If you actually read this they are saying that in a warmer climate plants give off more particles that act to cool the atmosphere. Or in other words a negative feedback which lowers the overall sensitivity of the climate to CO2 (when all feedbacks are included).
    The logic of their claim for a higher sensitivity is as follows:
    1. Climate models do not take account of secondary organic aerosols (SOA).
    2. Since SOA will lower sensitivity due to negative feedback, climate models need to increase sensitivity to maintain same overall sensitivity.
    In other words they have found a negative feedback (SOA) and want to spin it as something bad.

  7. Let’s see if I understand this … warming leads to a higher release of certain organic substances. These, in turn, cool the climate. Sounds to me like a negative feedback and reduced climate sensitivity.

  8. Jeff … Did you go back and check to see what he said about the earlier report ? homework is no fun I know but a little effort would go along way … you do know what the actual “food” for thought is don’t you ? its called information which comes from research … its kind of like greens, good for you but not always tasty …

  9. If the emissions are from plants and increase due to extra CO2 or warmth then ARE a “NEGATIVE FEEDBACK”. What’s the problem here?

    Barry Strayer

  10. “Today, we do not have a fundamental understanding of how SOA particles are formed and the properties they have, despite them being an important component of, for example, climate models.”

    Who cares how thes particles affect the actual climate, it’s the models that matter most.

  11. This is beginning to resemble a “mating net” in chess, where the mathematical logic of the stronger position culminates in checkmate.

    The twin fallacies of (a) high CO2 sensitivity and (b) positive feedback are the warmists’ weak spots. I am so pleased that the debate is focussing on these. The warmists’ position is on the brink of collapse.

  12. Sensitivity and senseless = a good word combination!
    Why? Because nobody in the world knows, all they do is reckon values of betwen 6 and 0,5.
    A the PIK Potsdam Institut they carried out 1000s of model runs, wasting taxpayers money and conclude: “We prefer to stay in the middle and the value therefore is between 2 and 3 and we are 95% confident about it.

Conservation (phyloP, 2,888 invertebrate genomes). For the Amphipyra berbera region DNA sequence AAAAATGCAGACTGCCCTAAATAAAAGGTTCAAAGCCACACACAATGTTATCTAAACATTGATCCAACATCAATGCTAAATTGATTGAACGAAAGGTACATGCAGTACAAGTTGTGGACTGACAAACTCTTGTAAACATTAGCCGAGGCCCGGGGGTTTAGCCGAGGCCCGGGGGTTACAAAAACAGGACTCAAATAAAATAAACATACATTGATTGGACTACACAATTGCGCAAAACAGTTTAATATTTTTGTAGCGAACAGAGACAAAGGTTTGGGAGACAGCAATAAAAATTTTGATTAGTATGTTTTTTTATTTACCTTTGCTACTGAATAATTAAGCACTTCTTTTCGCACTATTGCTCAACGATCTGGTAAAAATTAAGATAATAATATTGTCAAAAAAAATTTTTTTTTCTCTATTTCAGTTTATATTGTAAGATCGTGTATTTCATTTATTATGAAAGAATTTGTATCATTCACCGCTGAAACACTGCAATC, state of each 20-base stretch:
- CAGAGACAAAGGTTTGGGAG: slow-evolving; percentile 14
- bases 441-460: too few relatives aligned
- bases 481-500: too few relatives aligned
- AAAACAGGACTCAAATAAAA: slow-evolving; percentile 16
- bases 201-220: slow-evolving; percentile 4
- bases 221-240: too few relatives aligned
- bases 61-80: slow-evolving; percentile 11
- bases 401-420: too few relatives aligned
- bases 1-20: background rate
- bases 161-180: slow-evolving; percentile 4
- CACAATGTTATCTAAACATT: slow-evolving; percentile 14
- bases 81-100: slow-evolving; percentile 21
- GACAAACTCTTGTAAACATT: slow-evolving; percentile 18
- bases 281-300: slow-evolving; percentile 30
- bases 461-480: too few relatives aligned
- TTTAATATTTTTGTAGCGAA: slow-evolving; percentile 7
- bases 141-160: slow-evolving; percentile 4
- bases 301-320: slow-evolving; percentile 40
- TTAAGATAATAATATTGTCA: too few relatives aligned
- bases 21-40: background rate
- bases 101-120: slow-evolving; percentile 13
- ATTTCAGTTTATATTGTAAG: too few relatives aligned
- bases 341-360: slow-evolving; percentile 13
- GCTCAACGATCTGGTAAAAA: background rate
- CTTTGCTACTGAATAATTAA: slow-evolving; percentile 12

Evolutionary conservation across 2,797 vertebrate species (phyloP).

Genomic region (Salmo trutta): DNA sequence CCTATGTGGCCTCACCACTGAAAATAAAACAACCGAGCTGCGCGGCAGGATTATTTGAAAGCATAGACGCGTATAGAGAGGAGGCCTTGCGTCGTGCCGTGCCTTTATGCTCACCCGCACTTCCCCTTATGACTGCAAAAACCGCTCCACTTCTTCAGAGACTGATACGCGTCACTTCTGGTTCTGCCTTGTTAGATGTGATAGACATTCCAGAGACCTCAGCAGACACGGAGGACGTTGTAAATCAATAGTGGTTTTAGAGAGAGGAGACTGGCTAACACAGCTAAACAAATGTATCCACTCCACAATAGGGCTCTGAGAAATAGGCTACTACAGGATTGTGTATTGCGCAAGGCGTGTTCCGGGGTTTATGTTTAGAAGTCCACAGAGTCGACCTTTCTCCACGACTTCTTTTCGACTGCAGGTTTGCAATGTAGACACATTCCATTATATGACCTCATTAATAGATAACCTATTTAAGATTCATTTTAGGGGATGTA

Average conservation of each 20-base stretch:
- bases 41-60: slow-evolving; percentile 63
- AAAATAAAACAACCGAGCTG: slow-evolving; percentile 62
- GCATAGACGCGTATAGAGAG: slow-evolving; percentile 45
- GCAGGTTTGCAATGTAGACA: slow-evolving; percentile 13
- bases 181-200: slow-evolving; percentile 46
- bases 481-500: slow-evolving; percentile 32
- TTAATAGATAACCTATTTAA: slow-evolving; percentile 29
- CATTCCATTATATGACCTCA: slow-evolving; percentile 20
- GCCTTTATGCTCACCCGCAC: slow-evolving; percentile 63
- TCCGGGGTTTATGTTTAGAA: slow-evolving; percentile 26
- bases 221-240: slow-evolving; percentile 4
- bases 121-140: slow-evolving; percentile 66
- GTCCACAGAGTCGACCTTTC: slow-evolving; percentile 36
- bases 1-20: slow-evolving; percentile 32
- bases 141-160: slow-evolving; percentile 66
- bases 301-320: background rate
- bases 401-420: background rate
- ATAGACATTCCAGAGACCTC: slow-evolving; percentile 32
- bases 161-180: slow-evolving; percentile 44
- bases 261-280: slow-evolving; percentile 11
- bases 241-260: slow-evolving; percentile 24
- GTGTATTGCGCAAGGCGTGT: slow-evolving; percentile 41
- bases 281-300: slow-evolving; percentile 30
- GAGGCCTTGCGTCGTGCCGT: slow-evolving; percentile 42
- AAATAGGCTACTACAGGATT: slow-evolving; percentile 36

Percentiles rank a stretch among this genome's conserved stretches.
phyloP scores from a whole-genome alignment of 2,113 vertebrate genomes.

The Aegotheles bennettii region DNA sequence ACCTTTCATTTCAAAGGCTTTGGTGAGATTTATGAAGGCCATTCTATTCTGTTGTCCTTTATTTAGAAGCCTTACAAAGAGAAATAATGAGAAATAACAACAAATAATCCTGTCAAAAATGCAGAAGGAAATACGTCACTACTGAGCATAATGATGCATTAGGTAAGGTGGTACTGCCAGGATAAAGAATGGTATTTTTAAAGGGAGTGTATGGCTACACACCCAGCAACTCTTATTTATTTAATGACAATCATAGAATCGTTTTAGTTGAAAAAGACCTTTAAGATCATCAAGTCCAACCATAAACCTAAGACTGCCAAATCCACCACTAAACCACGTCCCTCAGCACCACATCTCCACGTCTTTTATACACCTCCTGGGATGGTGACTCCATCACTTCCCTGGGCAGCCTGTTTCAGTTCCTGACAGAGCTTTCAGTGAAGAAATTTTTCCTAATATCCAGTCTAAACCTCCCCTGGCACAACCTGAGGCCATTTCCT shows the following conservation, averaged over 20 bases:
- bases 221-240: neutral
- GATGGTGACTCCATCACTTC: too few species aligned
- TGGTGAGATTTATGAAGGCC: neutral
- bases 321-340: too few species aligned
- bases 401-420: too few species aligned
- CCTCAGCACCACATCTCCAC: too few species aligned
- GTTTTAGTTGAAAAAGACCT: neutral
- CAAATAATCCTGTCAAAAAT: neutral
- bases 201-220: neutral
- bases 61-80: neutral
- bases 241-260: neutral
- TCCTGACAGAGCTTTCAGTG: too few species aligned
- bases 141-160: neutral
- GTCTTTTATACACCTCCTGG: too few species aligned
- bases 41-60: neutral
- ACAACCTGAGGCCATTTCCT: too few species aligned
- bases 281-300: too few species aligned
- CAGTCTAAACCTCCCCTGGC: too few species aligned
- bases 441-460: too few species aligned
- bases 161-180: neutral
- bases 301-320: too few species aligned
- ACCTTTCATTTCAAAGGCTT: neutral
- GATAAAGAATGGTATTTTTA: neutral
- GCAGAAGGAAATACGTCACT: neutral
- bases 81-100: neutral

I am sure you feel great if your board your airplane and they tell you that it will arrive with 95% confidence at its destination……
    All these guys should be shot to the Moon without ticket of return…

  13. @Jeff,

    He is being skeptical, that’s why he’s saying nobody knows what the sensitivity is, including Pat Michaels.

    The more science that is done, the more obscure the sensitivity seems to be; but it’s darkest before the dawn they say, so we should be in for a breakthrough soon that’ll help us actually get at the real values.

  14. lmao!! So, it it weren’t for natural feedbacks decreasing sensitivity, then our sensitivity would be greater!…… Ok, got that.

    And, if H2O didn’t evaporate, rain wouldn’t refill our lakes.

    Is it just me or has climatology slipped into the delusional world of full stupid?

  15. We don’t know how any of this works, but

    1) The models are still accurate
    2) It’s WORSE THAN WE THOUGHT

    ~More Soylent Green

  16. Anthony, uncanny – I’ve had “Sense and sensitivity” in my head today as a title for a different story, although ultimately I decided not to use it.

    It does seem as though they’ve got ‘high sensitivity’ backwards compared to what climate scientists usually mean. I kept thinking about the CERN Cloud experiment results. This could certainly act as a lovely natural feedback control.

  17. Well it would be a great help if there actually was a definition of “Climate Sensitivity” that everyone agreed on.

    Somehow, I got the idea that the term was invented by the Late Dr Stehen Schneider of Stanford University. I’ve never been able to confirm that or confirm, any alternative inventor.

    But as I understand CS, it simply defined by the equation:-

    T2-T1 = (CS) log2((CO2-2)/(CO2-1)) Where it should be obvious to even lay readers what the notation means.

    T2 and T1 are two values of the earth’s global mean surface Temperature (at two different times); and CO2-2 and CO2-1 are simply the then prevailing atmospheric CO2 abundances. Notice that NO OTHER variables or parameters are involved in Climate Sensitivity, which is driven entirely by CO2

    Well that is the way it is supposed to be, so they say. And they say that despite a complete absence of evidence; either experimental observation; or theoretical physics causation to support it.

  18. James Sexton says:
    December 21, 2011 at 10:58 am
    lmao!! So, it it weren’t for natural feedbacks decreasing sensitivity, then our sensitivity would be greater!…… Ok, got that.

    And, if H2O didn’t evaporate, rain wouldn’t refill our lakes.

    Is it just me or has climatology slipped into the delusional world of full stupid?

    =====================

    OK, I got that. It’s full stupid. LOL